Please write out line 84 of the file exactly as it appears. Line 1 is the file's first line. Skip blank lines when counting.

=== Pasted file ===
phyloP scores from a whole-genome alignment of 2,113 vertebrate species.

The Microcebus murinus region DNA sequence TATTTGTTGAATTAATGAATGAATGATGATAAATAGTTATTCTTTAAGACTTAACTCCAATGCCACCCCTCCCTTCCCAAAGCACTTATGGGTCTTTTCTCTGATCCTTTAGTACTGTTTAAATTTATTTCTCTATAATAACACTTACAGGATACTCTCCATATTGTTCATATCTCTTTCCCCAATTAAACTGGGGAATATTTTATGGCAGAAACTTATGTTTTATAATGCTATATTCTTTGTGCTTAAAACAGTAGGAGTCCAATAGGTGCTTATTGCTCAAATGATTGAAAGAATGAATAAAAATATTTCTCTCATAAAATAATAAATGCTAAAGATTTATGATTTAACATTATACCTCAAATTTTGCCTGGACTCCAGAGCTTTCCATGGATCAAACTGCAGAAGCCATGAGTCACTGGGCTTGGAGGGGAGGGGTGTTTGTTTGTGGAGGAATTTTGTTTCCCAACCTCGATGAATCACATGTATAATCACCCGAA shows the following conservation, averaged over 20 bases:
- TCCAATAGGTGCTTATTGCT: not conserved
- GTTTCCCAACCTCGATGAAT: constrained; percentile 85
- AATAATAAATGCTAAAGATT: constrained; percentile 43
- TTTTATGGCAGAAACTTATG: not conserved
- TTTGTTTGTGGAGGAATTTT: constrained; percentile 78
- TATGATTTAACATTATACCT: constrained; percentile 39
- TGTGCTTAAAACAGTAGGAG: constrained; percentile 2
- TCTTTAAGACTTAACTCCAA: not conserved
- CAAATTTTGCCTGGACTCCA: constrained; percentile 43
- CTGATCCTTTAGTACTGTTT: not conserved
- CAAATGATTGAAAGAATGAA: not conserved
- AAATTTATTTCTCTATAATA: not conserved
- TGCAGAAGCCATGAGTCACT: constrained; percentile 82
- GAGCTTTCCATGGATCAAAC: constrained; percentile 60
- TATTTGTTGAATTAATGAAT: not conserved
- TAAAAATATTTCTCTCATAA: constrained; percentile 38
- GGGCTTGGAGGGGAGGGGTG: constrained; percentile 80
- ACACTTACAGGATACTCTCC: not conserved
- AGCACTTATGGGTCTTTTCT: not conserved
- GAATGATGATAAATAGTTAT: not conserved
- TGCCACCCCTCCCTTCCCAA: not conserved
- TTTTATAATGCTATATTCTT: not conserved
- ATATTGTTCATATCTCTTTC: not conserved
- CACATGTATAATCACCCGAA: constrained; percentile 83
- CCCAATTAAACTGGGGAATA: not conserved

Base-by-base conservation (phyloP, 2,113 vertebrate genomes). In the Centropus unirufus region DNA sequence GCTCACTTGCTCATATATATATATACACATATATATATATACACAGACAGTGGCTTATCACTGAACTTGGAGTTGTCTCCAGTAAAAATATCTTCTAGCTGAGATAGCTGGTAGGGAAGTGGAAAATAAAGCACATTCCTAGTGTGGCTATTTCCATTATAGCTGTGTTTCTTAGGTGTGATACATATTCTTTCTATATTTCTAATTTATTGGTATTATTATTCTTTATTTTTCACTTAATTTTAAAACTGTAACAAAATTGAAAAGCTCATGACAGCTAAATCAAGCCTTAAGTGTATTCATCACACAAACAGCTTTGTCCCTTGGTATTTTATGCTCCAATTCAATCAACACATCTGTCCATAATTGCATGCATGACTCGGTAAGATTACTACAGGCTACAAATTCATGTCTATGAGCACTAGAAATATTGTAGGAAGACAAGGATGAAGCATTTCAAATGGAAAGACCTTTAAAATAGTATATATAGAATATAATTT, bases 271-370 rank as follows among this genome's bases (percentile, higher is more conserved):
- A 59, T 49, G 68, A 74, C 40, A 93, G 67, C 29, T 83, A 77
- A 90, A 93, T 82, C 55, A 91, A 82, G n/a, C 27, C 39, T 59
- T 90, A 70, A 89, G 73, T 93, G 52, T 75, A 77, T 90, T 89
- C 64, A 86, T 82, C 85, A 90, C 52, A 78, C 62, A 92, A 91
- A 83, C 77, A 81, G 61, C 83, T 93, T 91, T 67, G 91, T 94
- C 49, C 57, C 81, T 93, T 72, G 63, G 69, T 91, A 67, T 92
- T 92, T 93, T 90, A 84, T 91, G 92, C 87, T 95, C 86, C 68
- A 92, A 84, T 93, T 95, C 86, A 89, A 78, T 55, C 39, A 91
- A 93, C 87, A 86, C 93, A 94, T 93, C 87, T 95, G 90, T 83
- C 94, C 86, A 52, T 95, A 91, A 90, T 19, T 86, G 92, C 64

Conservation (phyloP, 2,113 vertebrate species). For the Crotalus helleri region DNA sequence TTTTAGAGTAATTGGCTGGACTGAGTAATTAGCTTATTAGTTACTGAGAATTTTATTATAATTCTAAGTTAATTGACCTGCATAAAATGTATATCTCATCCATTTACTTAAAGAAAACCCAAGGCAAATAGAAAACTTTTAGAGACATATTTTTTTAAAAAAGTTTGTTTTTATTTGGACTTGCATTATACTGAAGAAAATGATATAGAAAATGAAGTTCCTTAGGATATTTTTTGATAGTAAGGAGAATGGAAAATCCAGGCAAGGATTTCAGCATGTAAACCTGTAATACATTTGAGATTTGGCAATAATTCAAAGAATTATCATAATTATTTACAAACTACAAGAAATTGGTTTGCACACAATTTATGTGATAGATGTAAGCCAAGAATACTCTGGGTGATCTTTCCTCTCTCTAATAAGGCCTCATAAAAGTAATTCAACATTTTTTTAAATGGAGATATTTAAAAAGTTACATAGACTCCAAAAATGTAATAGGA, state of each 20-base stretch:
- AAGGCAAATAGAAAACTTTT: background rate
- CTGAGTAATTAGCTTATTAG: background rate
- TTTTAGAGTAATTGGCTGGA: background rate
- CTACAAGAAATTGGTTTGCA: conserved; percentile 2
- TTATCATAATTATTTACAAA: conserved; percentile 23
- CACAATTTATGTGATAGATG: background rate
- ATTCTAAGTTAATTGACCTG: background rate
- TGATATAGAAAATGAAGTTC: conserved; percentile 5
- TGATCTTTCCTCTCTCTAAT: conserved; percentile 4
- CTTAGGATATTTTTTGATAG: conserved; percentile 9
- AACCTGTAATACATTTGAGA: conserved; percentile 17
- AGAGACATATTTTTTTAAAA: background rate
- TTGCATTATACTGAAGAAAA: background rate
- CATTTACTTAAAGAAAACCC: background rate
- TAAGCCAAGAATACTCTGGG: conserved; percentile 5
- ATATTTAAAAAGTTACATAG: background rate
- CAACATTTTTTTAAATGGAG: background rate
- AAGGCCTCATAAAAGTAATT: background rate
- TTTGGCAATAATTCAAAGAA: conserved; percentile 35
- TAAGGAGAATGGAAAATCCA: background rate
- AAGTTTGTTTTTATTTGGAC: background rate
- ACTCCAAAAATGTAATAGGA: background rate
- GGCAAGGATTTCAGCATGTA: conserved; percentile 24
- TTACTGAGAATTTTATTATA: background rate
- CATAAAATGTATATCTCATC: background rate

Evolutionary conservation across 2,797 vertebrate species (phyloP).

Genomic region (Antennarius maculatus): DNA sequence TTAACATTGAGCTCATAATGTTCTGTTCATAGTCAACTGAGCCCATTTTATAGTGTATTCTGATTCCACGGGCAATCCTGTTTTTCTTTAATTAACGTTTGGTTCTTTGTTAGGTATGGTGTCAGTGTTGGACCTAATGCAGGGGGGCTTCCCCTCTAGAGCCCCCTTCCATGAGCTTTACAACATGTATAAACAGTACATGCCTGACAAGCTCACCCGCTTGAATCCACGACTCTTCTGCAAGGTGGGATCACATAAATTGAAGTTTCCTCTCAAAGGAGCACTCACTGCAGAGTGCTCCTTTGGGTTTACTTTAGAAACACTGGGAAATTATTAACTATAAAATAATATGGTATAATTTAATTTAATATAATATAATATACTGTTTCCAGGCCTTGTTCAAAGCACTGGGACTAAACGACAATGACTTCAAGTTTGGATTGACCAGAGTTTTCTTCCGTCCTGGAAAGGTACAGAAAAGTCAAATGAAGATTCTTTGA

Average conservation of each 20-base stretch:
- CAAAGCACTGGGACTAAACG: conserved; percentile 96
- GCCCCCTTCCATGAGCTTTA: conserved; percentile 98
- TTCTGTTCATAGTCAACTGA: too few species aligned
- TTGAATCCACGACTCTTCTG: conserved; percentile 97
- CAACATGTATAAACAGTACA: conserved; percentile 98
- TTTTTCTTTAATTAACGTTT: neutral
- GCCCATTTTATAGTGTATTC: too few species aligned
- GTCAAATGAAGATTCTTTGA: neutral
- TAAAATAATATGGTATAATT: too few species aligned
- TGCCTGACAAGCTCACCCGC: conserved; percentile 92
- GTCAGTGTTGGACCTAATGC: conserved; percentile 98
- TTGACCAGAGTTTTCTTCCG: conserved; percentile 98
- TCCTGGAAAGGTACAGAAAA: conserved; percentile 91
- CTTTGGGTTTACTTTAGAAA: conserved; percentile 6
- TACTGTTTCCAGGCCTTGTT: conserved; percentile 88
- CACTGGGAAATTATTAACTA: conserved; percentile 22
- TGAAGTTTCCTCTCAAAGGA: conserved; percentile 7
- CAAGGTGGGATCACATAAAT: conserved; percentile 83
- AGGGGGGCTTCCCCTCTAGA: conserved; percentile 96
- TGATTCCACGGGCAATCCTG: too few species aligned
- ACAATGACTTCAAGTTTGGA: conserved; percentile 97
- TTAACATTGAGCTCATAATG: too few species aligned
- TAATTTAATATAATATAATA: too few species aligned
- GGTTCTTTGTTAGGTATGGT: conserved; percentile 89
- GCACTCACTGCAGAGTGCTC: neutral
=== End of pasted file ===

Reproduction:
- TGAAGTTTCCTCTCAAAGGA: conserved; percentile 7